You have maintained substantial interests outside the Courtroom throughout your career. You are known for your love of sport, in particular rugby and cricket. You were clearly a year-round sporting star at Otago Boys High School, playing in both the first fifteen and the first eleven. Your keen interest in sport has not been dormant during your legal career. In Hong Kong you were captain of the Kowloon Cricket Club and Manager of the Hong Kong cricket eleven tour of Malaysia and Singapore in 1983. In 1986 you received the ICC associate member’s UK trophy.

You remain a keen participant in cricket as the President of the Willows Cricket Club in Christchurch and until recently as a player. I understand you retired from active participation just a year or so ago, after 57 years – an excellent innings indeed! With such a long-time fan of the game at the helm, I have no doubt that cricket at the Willows Cricket Club retains the reputation for being a gentleman’s game.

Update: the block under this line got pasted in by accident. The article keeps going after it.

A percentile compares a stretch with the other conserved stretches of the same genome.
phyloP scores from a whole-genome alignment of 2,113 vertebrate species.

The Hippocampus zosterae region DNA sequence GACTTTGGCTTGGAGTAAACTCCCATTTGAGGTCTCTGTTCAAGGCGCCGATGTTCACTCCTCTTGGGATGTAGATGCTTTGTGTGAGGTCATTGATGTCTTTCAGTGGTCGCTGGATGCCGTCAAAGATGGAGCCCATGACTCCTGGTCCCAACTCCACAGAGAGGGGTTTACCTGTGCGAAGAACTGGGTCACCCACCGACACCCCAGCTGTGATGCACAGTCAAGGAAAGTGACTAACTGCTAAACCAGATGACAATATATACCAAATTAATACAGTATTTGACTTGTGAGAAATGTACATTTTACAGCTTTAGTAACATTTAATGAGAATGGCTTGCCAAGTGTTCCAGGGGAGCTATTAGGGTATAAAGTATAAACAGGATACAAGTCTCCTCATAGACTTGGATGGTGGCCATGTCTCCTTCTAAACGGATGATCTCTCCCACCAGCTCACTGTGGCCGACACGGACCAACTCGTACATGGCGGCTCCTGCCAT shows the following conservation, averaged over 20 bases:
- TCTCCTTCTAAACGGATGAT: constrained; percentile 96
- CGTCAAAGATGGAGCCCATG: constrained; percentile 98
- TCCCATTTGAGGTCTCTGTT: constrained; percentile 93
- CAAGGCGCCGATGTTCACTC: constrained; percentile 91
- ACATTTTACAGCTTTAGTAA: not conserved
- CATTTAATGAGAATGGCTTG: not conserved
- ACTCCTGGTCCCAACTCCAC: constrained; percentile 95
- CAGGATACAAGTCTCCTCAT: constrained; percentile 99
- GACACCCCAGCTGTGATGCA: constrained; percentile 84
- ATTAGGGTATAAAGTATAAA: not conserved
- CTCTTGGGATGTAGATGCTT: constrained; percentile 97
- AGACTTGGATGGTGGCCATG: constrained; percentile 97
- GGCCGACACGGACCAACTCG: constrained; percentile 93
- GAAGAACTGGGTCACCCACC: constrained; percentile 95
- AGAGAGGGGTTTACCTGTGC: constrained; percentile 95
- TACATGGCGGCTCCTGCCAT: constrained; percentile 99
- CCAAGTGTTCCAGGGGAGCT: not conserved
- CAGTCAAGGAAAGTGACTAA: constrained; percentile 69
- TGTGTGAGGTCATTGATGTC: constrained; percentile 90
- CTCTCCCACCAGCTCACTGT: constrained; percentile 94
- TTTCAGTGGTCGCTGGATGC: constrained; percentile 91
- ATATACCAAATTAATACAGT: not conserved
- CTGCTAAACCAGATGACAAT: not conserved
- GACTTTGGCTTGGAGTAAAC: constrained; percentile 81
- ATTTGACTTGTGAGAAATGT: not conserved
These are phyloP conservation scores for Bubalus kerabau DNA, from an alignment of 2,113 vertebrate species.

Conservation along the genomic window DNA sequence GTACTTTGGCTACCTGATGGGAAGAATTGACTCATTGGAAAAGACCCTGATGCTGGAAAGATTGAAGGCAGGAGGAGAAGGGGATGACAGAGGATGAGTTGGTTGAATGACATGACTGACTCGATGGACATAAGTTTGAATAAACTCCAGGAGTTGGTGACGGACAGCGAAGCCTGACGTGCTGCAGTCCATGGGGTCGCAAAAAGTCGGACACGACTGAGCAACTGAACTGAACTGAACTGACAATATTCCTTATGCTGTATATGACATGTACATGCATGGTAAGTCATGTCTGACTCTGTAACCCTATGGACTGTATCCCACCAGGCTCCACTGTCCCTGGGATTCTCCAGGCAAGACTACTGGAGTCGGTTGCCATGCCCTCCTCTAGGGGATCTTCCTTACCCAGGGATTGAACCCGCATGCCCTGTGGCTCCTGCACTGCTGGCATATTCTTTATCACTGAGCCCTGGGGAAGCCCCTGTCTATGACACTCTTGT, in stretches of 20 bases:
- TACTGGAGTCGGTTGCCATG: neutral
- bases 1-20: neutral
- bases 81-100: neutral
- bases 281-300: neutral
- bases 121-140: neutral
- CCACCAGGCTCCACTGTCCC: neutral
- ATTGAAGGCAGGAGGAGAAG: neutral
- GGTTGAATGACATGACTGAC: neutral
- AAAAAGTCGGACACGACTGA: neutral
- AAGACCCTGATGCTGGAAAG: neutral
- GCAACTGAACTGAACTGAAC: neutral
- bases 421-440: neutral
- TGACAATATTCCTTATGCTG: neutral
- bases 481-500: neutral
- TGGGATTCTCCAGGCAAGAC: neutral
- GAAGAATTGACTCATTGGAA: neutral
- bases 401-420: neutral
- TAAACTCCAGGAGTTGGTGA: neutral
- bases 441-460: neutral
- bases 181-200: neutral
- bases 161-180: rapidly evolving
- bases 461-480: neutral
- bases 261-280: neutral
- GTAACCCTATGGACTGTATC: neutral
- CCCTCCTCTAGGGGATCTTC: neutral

Recently you have been in the happy position of combining your interests in law and cricket, when you acted as an Appeals Commissioner for the ICC earlier this year, considering a case involving heated discussions between the Indian and Australian cricket teams.

The government well recognises that public service is not without cost to those who render it. The government also recognises that public service also very much impacts on the families of those who serve, and in this regard I would like to acknowledge and thank your wife Ann.

On behalf of the government, your Honour, I wish you well in your retirement and thank you for your dedication to both the Law and the community in which you live. I know that you will relish the opportunity that retirement offers to spend more time with family and friends, and to further indulge your love of cricket.

I suspect with your credentials your retirement won’t mean the end of your contribution to the advancement of the law of New Zealand either.

On behalf of the government, I wish you all the very best for your future.